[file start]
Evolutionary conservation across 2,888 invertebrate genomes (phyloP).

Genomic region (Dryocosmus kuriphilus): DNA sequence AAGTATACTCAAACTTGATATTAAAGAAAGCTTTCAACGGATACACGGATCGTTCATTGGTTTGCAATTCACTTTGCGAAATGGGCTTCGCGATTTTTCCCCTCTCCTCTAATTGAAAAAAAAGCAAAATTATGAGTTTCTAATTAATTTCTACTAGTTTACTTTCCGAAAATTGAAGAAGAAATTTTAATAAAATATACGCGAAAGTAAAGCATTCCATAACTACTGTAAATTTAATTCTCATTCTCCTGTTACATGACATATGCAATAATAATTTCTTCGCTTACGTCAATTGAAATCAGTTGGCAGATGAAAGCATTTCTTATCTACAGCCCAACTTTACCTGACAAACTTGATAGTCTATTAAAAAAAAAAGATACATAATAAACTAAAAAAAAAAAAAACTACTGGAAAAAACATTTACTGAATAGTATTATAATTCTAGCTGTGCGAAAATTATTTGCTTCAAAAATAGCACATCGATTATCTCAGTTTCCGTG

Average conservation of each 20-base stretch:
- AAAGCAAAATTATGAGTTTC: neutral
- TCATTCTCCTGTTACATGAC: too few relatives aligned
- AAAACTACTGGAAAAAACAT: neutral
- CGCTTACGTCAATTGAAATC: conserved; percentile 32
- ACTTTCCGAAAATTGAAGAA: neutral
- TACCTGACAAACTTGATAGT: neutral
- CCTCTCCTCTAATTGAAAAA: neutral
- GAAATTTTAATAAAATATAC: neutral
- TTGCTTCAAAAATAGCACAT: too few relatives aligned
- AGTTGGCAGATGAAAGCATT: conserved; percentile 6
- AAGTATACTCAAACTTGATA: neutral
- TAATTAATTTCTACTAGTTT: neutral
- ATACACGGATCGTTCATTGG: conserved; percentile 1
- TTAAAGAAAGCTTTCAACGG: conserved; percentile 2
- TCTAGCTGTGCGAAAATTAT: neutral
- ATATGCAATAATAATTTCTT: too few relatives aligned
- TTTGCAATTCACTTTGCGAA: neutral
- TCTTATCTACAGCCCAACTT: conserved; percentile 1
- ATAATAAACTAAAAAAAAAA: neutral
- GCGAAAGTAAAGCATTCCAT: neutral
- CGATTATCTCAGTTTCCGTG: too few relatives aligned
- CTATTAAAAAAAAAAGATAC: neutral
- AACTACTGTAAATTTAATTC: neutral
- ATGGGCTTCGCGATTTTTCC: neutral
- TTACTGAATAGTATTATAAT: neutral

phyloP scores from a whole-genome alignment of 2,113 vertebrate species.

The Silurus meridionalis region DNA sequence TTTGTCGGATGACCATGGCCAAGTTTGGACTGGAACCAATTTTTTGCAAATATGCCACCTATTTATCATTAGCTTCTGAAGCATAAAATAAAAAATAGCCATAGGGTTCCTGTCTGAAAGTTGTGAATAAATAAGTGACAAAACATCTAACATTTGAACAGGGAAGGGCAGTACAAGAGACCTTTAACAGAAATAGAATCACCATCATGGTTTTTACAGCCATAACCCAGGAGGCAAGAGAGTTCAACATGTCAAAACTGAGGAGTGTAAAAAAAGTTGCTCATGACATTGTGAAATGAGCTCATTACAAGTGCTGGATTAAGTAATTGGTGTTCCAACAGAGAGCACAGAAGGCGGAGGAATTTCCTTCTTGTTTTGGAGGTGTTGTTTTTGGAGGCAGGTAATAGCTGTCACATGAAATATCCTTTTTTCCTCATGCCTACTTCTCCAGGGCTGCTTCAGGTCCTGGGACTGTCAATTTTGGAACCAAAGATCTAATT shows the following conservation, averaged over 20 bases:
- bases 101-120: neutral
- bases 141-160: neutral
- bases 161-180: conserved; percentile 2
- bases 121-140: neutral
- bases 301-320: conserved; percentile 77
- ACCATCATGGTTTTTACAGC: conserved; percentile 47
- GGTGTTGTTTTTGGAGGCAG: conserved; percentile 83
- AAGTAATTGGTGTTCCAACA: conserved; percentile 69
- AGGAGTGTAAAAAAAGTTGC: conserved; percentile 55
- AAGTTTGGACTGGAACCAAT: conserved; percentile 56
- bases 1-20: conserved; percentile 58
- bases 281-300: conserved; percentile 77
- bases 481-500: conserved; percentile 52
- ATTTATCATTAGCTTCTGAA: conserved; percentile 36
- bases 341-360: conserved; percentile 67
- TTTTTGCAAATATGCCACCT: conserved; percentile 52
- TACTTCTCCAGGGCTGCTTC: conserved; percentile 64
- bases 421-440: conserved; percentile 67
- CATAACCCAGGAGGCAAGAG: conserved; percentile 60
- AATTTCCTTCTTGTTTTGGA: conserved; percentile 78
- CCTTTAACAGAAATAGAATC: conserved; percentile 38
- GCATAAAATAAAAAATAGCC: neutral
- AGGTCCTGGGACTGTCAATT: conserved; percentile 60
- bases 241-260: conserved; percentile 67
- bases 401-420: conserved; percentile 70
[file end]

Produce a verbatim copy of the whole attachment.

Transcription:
Evolutionary conservation across 2,888 invertebrate genomes (phyloP).

Genomic region (Dryocosmus kuriphilus): DNA sequence AAGTATACTCAAACTTGATATTAAAGAAAGCTTTCAACGGATACACGGATCGTTCATTGGTTTGCAATTCACTTTGCGAAATGGGCTTCGCGATTTTTCCCCTCTCCTCTAATTGAAAAAAAAGCAAAATTATGAGTTTCTAATTAATTTCTACTAGTTTACTTTCCGAAAATTGAAGAAGAAATTTTAATAAAATATACGCGAAAGTAAAGCATTCCATAACTACTGTAAATTTAATTCTCATTCTCCTGTTACATGACATATGCAATAATAATTTCTTCGCTTACGTCAATTGAAATCAGTTGGCAGATGAAAGCATTTCTTATCTACAGCCCAACTTTACCTGACAAACTTGATAGTCTATTAAAAAAAAAAGATACATAATAAACTAAAAAAAAAAAAAACTACTGGAAAAAACATTTACTGAATAGTATTATAATTCTAGCTGTGCGAAAATTATTTGCTTCAAAAATAGCACATCGATTATCTCAGTTTCCGTG

Average conservation of each 20-base stretch:
- AAAGCAAAATTATGAGTTTC: neutral
- TCATTCTCCTGTTACATGAC: too few relatives aligned
- AAAACTACTGGAAAAAACAT: neutral
- CGCTTACGTCAATTGAAATC: conserved; percentile 32
- ACTTTCCGAAAATTGAAGAA: neutral
- TACCTGACAAACTTGATAGT: neutral
- CCTCTCCTCTAATTGAAAAA: neutral
- GAAATTTTAATAAAATATAC: neutral
- TTGCTTCAAAAATAGCACAT: too few relatives aligned
- AGTTGGCAGATGAAAGCATT: conserved; percentile 6
- AAGTATACTCAAACTTGATA: neutral
- TAATTAATTTCTACTAGTTT: neutral
- ATACACGGATCGTTCATTGG: conserved; percentile 1
- TTAAAGAAAGCTTTCAACGG: conserved; percentile 2
- TCTAGCTGTGCGAAAATTAT: neutral
- ATATGCAATAATAATTTCTT: too few relatives aligned
- TTTGCAATTCACTTTGCGAA: neutral
- TCTTATCTACAGCCCAACTT: conserved; percentile 1
- ATAATAAACTAAAAAAAAAA: neutral
- GCGAAAGTAAAGCATTCCAT: neutral
- CGATTATCTCAGTTTCCGTG: too few relatives aligned
- CTATTAAAAAAAAAAGATAC: neutral
- AACTACTGTAAATTTAATTC: neutral
- ATGGGCTTCGCGATTTTTCC: neutral
- TTACTGAATAGTATTATAAT: neutral

phyloP scores from a whole-genome alignment of 2,113 vertebrate species.

The Silurus meridionalis region DNA sequence TTTGTCGGATGACCATGGCCAAGTTTGGACTGGAACCAATTTTTTGCAAATATGCCACCTATTTATCATTAGCTTCTGAAGCATAAAATAAAAAATAGCCATAGGGTTCCTGTCTGAAAGTTGTGAATAAATAAGTGACAAAACATCTAACATTTGAACAGGGAAGGGCAGTACAAGAGACCTTTAACAGAAATAGAATCACCATCATGGTTTTTACAGCCATAACCCAGGAGGCAAGAGAGTTCAACATGTCAAAACTGAGGAGTGTAAAAAAAGTTGCTCATGACATTGTGAAATGAGCTCATTACAAGTGCTGGATTAAGTAATTGGTGTTCCAACAGAGAGCACAGAAGGCGGAGGAATTTCCTTCTTGTTTTGGAGGTGTTGTTTTTGGAGGCAGGTAATAGCTGTCACATGAAATATCCTTTTTTCCTCATGCCTACTTCTCCAGGGCTGCTTCAGGTCCTGGGACTGTCAATTTTGGAACCAAAGATCTAATT shows the following conservation, averaged over 20 bases:
- bases 101-120: neutral
- bases 141-160: neutral
- bases 161-180: conserved; percentile 2
- bases 121-140: neutral
- bases 301-320: conserved; percentile 77
- ACCATCATGGTTTTTACAGC: conserved; percentile 47
- GGTGTTGTTTTTGGAGGCAG: conserved; percentile 83
- AAGTAATTGGTGTTCCAACA: conserved; percentile 69
- AGGAGTGTAAAAAAAGTTGC: conserved; percentile 55
- AAGTTTGGACTGGAACCAAT: conserved; percentile 56
- bases 1-20: conserved; percentile 58
- bases 281-300: conserved; percentile 77
- bases 481-500: conserved; percentile 52
- ATTTATCATTAGCTTCTGAA: conserved; percentile 36
- bases 341-360: conserved; percentile 67
- TTTTTGCAAATATGCCACCT: conserved; percentile 52
- TACTTCTCCAGGGCTGCTTC: conserved; percentile 64
- bases 421-440: conserved; percentile 67
- CATAACCCAGGAGGCAAGAG: conserved; percentile 60
- AATTTCCTTCTTGTTTTGGA: conserved; percentile 78
- CCTTTAACAGAAATAGAATC: conserved; percentile 38
- GCATAAAATAAAAAATAGCC: neutral
- AGGTCCTGGGACTGTCAATT: conserved; percentile 60
- bases 241-260: conserved; percentile 67
- bases 401-420: conserved; percentile 70